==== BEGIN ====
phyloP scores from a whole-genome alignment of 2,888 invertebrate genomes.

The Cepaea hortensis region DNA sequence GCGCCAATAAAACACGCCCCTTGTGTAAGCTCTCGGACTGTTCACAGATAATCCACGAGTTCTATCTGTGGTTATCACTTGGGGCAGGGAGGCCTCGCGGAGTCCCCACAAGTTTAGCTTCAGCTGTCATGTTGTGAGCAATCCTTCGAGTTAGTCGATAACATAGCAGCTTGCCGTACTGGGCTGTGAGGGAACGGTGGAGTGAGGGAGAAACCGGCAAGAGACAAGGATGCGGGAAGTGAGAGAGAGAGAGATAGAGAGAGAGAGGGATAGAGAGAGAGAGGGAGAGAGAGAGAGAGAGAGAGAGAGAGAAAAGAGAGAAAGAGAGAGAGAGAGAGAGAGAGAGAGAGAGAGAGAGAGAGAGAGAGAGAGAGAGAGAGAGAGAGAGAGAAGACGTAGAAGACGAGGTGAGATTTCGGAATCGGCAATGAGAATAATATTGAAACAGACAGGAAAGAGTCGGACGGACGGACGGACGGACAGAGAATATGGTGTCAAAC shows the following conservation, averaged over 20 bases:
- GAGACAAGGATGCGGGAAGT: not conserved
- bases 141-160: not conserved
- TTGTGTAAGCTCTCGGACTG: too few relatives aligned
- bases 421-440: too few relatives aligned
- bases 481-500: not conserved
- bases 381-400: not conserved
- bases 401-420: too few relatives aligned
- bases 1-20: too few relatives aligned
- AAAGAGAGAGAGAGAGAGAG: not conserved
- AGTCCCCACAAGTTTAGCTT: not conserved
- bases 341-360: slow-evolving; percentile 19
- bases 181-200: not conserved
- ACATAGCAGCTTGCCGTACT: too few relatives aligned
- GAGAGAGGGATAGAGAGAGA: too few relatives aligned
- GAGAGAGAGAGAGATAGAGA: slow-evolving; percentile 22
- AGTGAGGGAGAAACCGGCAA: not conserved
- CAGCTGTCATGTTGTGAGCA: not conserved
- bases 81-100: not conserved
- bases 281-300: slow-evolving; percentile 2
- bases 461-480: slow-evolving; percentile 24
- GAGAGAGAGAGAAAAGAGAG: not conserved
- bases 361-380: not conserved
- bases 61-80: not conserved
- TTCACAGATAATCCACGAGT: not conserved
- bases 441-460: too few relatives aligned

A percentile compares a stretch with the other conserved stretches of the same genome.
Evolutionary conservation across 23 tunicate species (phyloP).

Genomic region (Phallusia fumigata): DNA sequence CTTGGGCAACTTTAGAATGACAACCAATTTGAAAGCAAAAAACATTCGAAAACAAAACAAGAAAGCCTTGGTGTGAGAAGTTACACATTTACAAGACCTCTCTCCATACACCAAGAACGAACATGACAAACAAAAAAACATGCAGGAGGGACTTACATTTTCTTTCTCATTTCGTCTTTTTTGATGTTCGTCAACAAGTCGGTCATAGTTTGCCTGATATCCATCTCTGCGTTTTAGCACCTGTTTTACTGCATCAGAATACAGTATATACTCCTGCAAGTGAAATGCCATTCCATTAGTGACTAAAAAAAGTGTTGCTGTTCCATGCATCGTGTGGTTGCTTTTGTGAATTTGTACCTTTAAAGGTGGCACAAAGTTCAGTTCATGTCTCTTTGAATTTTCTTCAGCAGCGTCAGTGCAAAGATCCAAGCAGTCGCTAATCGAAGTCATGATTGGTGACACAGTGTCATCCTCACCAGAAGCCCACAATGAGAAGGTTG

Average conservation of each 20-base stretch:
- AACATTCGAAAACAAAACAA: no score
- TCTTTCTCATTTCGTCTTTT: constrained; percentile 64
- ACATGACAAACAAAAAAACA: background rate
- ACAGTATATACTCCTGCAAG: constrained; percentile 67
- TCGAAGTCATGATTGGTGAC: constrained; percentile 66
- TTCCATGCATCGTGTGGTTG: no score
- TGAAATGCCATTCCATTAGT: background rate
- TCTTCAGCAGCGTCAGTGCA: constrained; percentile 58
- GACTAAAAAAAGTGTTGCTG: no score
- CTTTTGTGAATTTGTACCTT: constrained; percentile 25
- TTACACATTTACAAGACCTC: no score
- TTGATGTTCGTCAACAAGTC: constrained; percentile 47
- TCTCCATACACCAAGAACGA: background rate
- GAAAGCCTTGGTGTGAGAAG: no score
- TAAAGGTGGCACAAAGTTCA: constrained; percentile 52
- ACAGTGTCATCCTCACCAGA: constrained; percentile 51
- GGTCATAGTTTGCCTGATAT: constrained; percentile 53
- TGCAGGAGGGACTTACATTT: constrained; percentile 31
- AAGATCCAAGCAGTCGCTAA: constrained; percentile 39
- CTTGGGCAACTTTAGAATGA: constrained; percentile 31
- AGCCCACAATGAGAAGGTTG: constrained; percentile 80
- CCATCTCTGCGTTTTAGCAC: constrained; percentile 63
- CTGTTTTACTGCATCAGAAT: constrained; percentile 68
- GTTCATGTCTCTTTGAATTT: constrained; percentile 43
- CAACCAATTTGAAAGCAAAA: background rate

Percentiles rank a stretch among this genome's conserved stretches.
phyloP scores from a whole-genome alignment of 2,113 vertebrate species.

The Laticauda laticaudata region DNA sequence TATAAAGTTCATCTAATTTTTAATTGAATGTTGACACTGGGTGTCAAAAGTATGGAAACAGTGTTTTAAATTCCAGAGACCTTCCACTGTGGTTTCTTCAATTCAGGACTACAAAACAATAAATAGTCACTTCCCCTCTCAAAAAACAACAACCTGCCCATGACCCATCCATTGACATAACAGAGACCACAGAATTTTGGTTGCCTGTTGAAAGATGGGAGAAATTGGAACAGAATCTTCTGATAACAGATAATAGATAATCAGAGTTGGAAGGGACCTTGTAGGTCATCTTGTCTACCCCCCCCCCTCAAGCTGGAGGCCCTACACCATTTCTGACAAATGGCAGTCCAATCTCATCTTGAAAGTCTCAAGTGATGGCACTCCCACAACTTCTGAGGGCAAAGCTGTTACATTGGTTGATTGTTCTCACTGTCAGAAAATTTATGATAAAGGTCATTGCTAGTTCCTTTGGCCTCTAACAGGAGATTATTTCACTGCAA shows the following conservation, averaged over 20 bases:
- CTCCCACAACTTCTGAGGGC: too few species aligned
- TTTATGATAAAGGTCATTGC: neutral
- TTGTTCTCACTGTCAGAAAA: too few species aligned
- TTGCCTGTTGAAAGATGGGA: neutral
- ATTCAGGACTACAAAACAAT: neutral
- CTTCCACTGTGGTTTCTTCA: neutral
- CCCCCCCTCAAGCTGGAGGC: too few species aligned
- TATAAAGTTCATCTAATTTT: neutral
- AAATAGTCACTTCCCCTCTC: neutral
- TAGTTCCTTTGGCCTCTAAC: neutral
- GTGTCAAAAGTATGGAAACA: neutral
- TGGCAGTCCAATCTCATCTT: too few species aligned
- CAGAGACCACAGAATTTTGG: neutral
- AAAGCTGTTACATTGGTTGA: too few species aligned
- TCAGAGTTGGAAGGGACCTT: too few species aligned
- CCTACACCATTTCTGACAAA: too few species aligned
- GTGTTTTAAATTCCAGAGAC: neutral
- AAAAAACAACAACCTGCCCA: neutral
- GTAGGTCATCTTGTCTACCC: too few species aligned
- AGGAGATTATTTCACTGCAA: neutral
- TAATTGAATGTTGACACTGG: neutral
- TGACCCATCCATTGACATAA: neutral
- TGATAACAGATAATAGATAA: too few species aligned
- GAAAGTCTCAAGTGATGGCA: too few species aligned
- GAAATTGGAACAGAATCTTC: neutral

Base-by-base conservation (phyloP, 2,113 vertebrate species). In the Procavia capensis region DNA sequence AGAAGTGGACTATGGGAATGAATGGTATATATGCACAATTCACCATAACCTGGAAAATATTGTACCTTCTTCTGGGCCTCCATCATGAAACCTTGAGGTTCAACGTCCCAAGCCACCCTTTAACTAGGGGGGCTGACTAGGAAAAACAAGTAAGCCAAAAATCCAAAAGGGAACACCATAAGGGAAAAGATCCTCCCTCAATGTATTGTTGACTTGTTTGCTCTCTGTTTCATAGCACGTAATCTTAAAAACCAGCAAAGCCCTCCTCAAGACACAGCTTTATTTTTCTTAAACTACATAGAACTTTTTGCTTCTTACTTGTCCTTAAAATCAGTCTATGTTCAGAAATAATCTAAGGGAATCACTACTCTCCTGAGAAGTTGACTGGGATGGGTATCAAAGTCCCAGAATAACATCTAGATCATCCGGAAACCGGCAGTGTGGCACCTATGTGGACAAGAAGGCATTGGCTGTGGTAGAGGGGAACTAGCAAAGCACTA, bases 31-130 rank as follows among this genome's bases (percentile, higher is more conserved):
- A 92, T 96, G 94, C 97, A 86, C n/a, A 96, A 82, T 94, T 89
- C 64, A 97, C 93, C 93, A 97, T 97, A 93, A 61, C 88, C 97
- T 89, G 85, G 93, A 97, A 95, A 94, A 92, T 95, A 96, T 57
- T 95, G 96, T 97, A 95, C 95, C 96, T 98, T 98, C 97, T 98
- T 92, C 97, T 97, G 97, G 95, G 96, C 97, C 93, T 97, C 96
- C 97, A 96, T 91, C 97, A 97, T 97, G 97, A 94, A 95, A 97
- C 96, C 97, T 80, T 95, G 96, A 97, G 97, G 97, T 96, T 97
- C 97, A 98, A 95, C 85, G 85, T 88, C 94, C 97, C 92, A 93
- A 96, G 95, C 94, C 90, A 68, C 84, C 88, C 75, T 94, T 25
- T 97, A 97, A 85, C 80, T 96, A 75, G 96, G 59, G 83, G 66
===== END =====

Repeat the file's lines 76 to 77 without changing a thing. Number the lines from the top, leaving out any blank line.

- GTGTTTTAAATTCCAGAGAC: neutral
- AAAAAACAACAACCTGCCCA: neutral